2020 Dividend Aristocrats List | See All 65 Now Sure Dividend

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The 2020 Dividend Aristocrats List | See All 65 Now


Updated on August 11th, 2020 by Bob Ciura
Spreadsheet data updated daily

The Dividend Aristocrats are a select group of 65 S&P 500 stocks with 25+ years of consecutive dividend increases.

They are the ‘best of the best’ dividend growth stocks. The Dividend Aristocrats have a long history of outperforming the market.

The requirements to be a Dividend Aristocrat are:

There are currently 65 Dividend Aristocrats. You can download an Excel spreadsheet of all 65 (with metrics that matter such as dividend yields and price-to-earnings ratios) by clicking the link below:

 

Note 1: On January 24th, 2020, Amcor (AMCR), Atmos Energy (ATO), Realty Income (O), Essex Property Trust (ESS), Ross Stores (ROST), Albemarle (ALB), and Expeditors International (EXPD) were added to the Dividend Aristocrats Index which brings the total number of Dividend Aristocrats up from 57 to 64.

Note 2: On March 31st, 2020, United Technologies merged with Raytheon to form Raytheon Technologies, changed its ticker to RTX, and spun off Carrier Global (CARR) and Otis Worldwide (OTIS) to bring the total Dividend Aristocrat count up to 66.

Note 3: Ross Stores (ROST), which was added to the Dividend Aristocrats list in January of 2020 announced it is suspending its dividend on May 21st, 2020. The company was officially removed from The Dividend Aristocrats prior to the market open on July 1st, bringing the total count down to 65.

2020 Dividend Aristocrats Changes

ROST Removal

Source: S&P News Releases

You can see detailed analysis on all 65 further below in this article, in our Dividend Aristocrats In Focus series. Analysis includes valuation, growth, and competitive advantage(s).

Table of Contents

You can also watch the following video for more information on the Dividend Aristocrats and see a table of the Dividend Aristocrats below.

How to Use The Dividend Aristocrats List To Find Dividend Investment Ideas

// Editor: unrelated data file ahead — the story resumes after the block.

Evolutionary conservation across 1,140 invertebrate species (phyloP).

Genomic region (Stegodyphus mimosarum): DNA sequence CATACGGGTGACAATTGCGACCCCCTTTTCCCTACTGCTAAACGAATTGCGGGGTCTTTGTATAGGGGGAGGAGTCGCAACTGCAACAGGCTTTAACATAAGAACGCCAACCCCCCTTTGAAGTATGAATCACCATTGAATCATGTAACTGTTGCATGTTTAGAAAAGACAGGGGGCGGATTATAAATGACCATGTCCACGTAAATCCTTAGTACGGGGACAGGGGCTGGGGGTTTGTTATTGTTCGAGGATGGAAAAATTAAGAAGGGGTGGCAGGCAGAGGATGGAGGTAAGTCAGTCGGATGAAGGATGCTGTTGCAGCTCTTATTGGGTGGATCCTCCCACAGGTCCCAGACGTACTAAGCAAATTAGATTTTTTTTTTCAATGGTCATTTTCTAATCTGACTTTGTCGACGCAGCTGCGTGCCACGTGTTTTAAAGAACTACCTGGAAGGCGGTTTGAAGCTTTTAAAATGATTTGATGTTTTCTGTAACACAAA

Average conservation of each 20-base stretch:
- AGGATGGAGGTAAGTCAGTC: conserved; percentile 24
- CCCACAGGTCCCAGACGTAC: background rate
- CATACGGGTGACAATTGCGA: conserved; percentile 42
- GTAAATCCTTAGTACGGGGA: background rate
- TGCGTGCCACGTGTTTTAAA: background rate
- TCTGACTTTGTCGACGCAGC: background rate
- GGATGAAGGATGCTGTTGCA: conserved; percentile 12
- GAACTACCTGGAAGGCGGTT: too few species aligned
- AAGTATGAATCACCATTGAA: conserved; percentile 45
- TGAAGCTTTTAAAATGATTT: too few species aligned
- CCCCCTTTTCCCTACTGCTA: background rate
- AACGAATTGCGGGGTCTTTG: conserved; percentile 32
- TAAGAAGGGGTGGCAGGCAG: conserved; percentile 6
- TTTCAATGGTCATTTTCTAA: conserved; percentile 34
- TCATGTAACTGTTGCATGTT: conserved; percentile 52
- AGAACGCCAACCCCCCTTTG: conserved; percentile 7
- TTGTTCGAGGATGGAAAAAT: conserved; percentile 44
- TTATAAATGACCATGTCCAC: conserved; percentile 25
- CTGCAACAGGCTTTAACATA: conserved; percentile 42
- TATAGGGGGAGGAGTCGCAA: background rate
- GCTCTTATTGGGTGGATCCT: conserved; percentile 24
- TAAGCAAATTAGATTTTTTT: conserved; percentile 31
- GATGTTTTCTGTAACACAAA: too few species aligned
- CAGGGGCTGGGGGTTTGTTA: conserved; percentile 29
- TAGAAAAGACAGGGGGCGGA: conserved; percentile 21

The downloadable Dividend Aristocrats Excel Spreadsheet List above contains the following for each stock in the index:

All Dividend Aristocrats are high quality businesses based on their long dividend histories. A company cannot pay rising dividends for 25+ years without having a strong and durable competitive advantage.

But not all Dividend Aristocrats make equally good investments today. That’s where the spreadsheet in this article comes into play. You can use the Dividend Aristocrats spreadsheet to quickly find quality dividend investment ideas.

The list of all 65 Dividend Aristocrats is valuable because it gives you a concise list of all S&P 500 stocks with 25+ consecutive years of dividend increases (that also meet certain minimum size and liquidity requirements).

These are businesses that have both the desire and ability to pay shareholders rising dividends year-after-year. This is a rare combination.

Together, these two criteria are powerful – but they are not enough. Value must be considered as well.

The spreadsheet above allows you to sort by forward price-to-earnings ratio so you can quickly find undervalued, high quality dividend stocks.

Here’s how to use the Dividend Aristocrats list to quickly find high quality dividend growth stocks potentially trading at a discount:

  1. Download the list
  2. Sort by PE ratio, smallest to largest
  3. Research the top stocks further

Here’s how to do this quickly in the spreadsheet

Step 1: Download the list, and open it.

Step 2: Apply a filter function to each column in the spreadsheet.

Step 3: Click on the small gray down arrow next to ‘P/E Ratio”, and then click on ‘Descending’.

Step 4: Review the highest ranked Dividend Aristocrats before investing. You can see detailed analysis on every Dividend Aristocrat further below in this article.

That’s it; you can follow the same procedure to sort by any other metric in the spreadsheet.

This article examines the characteristics and performance of the Dividend Aristocrats in detail. A table of contents for easy navigation is below.

Performance Through July 2020

In July 2020, the Dividend Aristocrats, as measured by the Dividend Aristocrats ETF (NOBL), registered a gain of 5.1%. It underperformed the SPDR S&P 500 ETF (SPY) for the month.